Dr. James Bricker
Office: BI 116
Campus Phone: 2457
WWW URL: http://bricker.tcnj.edu/
Office Hours: in either BI 116 or BI 112
Microbiology is an integral part of many different scientific studies, such as immunology, genetics, molecular biology, biochemistry, medicine, agriculture, ecology, industrial processes and many more. People working in these fields use microbiology in their daily procedures, although they aren't microbiologists. Because of the wide range of its applications, understanding the basics of microbiology is in many ways essential to our completeness as biologists, no matter what field we may pursue. Microorganisms (in the context of this course) are minute living things that are individually too small to be seen with the naked eye. The term includes bacteria, microscopic fungi (yeasts and molds), protozoans, microscopic algae, prions and viruses. Microorganisms can be associated with many diseases, infections and inconveniences such as AIDS, pimples, and spoiled food. However, the majority of microorganisms make vital contributions to the world's inhabitants. They maintain the balance of chemicals and living organisms in the global environment. For example, the algae and cyanobacteria found in the oceans and waters of the globe are the major source of oxygen for living things. In many places microorganisms are the basis for the food chain. They help to recycle chemical elements in the land and water. Microorganisms also have been used for commercial benefits. Cultured microorganisms can be used to synthesize products more cheaply than they can be manufactured by other means (biotechnology). Microorganisms have also been used to produce products that have "always" been a part of our lives, such as vinegar, wine, sauerkraut, pickles, beer, green olives, soy sauce, buttermilk bread, cheese, and yoghurt, to name a few.Course description: The purpose of this semester of Microbiology is to familiarize the student with those concepts that are basic to viruses and prokaryotic and eukaryotic cells. Lecture is the foundation of the course. Laboratories will not always coincide with the lecture topics, as the laboratories are designed to give the student the basic laboratory techniques necessary to identify microorganisms. The student is responsible for assignments (such as designated papers from the scientific literature) that add to the lecture and lab material. In order to enhance appreciation of the course, the student is encouraged to seek out related materials that are available, such as scientific journals (e.g. Cell, Nature, Scientific American), newspapers, magazines and television programs (e.g. channels 12 and 52) that relate to course topics, and bring them to the notice of the class and/ or professor.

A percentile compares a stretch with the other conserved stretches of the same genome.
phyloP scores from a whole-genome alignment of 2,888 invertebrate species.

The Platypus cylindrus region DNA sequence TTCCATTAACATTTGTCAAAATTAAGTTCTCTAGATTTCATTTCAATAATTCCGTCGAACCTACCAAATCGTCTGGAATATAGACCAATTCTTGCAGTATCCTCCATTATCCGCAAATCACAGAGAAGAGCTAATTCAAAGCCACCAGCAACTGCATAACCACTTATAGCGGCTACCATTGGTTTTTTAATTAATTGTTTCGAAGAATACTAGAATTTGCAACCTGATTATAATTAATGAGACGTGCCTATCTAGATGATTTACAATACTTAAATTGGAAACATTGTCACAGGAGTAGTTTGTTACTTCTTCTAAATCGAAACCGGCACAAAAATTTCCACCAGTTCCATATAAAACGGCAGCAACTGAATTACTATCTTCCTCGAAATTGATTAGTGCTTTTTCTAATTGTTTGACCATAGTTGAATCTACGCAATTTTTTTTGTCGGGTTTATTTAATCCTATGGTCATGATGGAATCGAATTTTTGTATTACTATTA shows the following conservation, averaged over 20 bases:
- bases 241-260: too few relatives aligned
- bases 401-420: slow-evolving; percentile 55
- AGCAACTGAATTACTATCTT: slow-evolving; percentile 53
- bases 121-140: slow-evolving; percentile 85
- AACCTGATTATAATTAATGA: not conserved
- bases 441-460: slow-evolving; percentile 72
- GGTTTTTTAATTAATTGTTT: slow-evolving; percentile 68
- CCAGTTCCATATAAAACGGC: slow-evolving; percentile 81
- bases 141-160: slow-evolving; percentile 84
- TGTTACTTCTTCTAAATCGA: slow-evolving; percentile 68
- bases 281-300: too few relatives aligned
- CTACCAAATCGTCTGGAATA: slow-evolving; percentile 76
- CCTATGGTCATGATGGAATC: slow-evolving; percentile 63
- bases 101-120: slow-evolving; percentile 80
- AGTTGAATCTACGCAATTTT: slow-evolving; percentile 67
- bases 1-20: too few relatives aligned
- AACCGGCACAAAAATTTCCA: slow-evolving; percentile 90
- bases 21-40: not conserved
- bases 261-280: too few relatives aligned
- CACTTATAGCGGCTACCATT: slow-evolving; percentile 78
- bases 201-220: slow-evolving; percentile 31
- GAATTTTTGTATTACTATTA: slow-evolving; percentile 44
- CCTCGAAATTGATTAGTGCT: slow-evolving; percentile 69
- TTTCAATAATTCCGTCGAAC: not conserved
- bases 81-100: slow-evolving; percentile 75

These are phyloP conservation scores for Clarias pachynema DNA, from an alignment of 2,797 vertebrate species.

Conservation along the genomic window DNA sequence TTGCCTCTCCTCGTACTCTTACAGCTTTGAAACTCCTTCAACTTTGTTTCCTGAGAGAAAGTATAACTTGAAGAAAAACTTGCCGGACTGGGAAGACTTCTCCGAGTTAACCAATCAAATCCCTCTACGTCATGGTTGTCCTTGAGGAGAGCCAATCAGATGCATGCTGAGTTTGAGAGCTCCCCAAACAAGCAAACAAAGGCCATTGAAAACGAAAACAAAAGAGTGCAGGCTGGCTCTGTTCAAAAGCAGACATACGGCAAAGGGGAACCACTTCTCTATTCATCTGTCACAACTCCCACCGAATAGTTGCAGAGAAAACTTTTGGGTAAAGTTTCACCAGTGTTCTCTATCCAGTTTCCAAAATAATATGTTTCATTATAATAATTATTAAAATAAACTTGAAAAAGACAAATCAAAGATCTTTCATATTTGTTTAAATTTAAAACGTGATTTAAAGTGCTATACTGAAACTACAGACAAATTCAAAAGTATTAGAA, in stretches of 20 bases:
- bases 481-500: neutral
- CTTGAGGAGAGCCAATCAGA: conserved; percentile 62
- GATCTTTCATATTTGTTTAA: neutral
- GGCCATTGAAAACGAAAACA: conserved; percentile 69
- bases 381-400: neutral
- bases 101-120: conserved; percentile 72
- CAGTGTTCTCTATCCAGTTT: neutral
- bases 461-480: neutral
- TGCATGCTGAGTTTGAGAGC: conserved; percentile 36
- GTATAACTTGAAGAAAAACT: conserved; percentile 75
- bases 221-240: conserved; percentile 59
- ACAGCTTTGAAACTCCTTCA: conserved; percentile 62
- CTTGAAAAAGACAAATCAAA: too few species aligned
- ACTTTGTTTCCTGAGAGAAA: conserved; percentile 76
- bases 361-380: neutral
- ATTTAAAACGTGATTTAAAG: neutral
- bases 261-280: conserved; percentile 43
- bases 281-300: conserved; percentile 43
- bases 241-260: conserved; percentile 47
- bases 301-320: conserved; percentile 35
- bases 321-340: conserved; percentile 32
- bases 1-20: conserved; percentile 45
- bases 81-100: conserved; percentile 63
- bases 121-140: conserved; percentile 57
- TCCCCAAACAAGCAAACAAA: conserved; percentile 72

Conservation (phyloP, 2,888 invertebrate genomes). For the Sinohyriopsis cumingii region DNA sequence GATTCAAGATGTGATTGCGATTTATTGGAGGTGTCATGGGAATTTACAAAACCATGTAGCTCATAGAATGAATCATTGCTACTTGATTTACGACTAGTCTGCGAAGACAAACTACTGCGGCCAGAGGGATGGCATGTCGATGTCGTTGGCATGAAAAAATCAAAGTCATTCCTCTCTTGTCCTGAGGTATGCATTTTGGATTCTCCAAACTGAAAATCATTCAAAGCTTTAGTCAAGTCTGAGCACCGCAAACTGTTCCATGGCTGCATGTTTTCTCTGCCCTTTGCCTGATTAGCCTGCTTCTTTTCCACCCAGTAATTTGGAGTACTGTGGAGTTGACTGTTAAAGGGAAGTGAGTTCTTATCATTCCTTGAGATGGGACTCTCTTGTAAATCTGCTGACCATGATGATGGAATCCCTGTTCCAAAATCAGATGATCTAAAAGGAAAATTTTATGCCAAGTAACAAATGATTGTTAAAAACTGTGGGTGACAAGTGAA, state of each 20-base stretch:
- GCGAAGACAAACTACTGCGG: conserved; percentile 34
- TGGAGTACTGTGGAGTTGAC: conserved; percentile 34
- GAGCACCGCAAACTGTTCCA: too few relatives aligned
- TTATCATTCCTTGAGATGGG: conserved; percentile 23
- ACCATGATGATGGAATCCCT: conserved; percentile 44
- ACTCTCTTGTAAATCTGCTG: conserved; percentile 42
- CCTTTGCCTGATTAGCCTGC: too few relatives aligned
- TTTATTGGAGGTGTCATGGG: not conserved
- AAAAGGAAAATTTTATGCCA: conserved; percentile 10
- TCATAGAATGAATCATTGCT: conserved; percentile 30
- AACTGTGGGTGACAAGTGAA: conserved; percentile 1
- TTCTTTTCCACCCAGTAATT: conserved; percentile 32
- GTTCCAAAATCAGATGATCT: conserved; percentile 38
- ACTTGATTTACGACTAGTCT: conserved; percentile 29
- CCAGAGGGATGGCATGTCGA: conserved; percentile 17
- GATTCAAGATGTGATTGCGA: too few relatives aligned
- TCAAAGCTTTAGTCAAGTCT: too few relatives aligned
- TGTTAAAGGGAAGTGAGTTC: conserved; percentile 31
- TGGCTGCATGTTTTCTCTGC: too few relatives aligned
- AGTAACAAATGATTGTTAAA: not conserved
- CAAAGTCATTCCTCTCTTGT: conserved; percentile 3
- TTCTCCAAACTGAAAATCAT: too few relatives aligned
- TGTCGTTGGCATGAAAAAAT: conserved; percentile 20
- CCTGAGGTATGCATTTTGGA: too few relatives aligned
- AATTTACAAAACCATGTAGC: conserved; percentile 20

There are five basic topics in this course - the general principles for microbial the growth, evolution and classification; descriptions of different prokaryotic, eukaryotic and other lifeforms and how they utilize these principles; the natural ecology of microorganisms; the human use of microorganisms; and how microorganisms function in disease. Section one covers the first topic, the second topic is covered by sections two and three, and the final three are covered in section four. Some aspects of the last two topics are woven throuout the course.
In order to understand how microorganisms can live, one must know what the parameters for their existance are. In order to get a feel for the diversity and scope of the microbial world, one must have a feel for what kinds of organisms exist, and to understand the ecology, uses and dangers of microorganisms, one should have a general knowledge of the different organisms to be encountered. All of these things are useful in life, in order to make informed decisions, and to go on to professional or graduate school.
Learning activities will include reading and evaluation scientific papers, learning basic Microbiological techniques, identifying unknown bacteria, answering questions in lecture and writing scientific papers.
Subjects learned previously in Themes of Biology (e.g. evolution, ecology) will be applied to the microbial world, as will those learned in General and Organic Chemistry, when discussing the makeup and energy useage of microorganisms.Prerequisites: Themes in Biology, General Chemistry, Organic Chemistry.
Microbiology is designed for Biology majors who want to expand their knowledge of the microscopic world, in general, or for use in professional or graduate school. Students need to be able to understand both the concepts presented as well as have a basic understanding of the factual nature of the course. They have to know what kinds of organisms are out there, in order to go on to higher learning, or to better understand the world. In order to achieve that goal, feedback will be given on questions asked in lecture and laboratory, exams and on the final laboratory report in as prompt fashion as possible so that the students will always understand how they stand.